This tip requires the use of Adobe PhotoShop. I’m not going to tell you the exact steps to replace a background on a photo. I discovered how to replace backgrounds by googling “replace background with Adobe PhotoShop”, and I discovered many step by step instructions on how to do this, as well as Video’s on YouTube, that helped walk me through it the very first time I did it.
To anyone new to the Digital Photography world, you will learn more about the advanced features & functions of your DSLR Camera. One of the biggest challenges in making your photo’s look right is getting the White Balance and exposure set correctly. White Balance is basically the light conditions you are taking your photo’s. In your camera you set the white balance by selecting one of the presets; flash, daylight, cloudy, florescent, night, or some other option. When you set the white balance you are setting the coolness or warmth of the available light for your photo. Digital Sensor’s in the camera need to have this set correctly to recreate what naturally occurs with film camera’s.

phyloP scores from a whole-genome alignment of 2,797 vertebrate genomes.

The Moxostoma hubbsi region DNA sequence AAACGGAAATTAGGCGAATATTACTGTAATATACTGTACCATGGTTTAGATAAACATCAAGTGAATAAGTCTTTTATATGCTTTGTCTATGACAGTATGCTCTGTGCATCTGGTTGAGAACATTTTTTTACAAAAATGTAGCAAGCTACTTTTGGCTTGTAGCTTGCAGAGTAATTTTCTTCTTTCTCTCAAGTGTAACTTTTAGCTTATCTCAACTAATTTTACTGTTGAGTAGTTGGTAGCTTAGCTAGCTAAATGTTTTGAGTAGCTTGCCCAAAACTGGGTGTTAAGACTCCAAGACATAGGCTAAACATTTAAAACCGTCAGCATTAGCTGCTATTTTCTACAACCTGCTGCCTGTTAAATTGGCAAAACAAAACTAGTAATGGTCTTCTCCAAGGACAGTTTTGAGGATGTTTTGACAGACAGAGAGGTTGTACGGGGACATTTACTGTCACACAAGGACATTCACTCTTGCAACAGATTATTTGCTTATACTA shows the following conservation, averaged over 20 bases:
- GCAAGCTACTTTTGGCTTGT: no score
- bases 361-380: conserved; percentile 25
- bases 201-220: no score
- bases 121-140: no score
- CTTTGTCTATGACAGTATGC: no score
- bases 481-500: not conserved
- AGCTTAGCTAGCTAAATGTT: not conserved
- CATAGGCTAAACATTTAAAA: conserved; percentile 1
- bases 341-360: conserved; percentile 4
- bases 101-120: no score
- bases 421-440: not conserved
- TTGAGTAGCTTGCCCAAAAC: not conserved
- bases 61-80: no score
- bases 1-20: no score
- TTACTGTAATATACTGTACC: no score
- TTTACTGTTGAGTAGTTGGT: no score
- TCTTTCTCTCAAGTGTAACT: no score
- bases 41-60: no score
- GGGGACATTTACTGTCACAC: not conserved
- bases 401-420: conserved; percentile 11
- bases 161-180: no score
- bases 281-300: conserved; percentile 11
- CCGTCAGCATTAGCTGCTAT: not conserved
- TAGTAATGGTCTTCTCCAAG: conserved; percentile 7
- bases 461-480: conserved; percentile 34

Photoshop can do some amazing things to any photo you have taken. Using Photoshop is great, but you should always strive to take the best photo you can by properly setting the exposure, white balance, focus, aperature, and shutter speed. (I will include several tips on how to set those things in my tip’s section in the future) But as you can see in the example shown above, with photoshop you can take an ‘okay’ or ‘good’ photo and turn it into a ‘Better’ Photo.
The ‘Before’ Photo was taken at the Grand Canyon in 2005 using my old Canon S100 (2.1MP). The Canon was my first digital camera and it could fit in your pocket. I took a lot of photo’s with it and was very happy with it. Between 2000 & 2009 I pretty much just used the automatic setting on my camera when I took my pictures. In this photo at the Grand Canyon I just aimed, focused, and shot! As you can see the sky was washed out, the photo wasn’t properly exposed, there wasn’t very good detail. So this was a ‘nice’ or ‘okay photo but it wasn’t a Good or Great Photo. It was in a word ‘Plain’. So this is where PhotoShop comes in….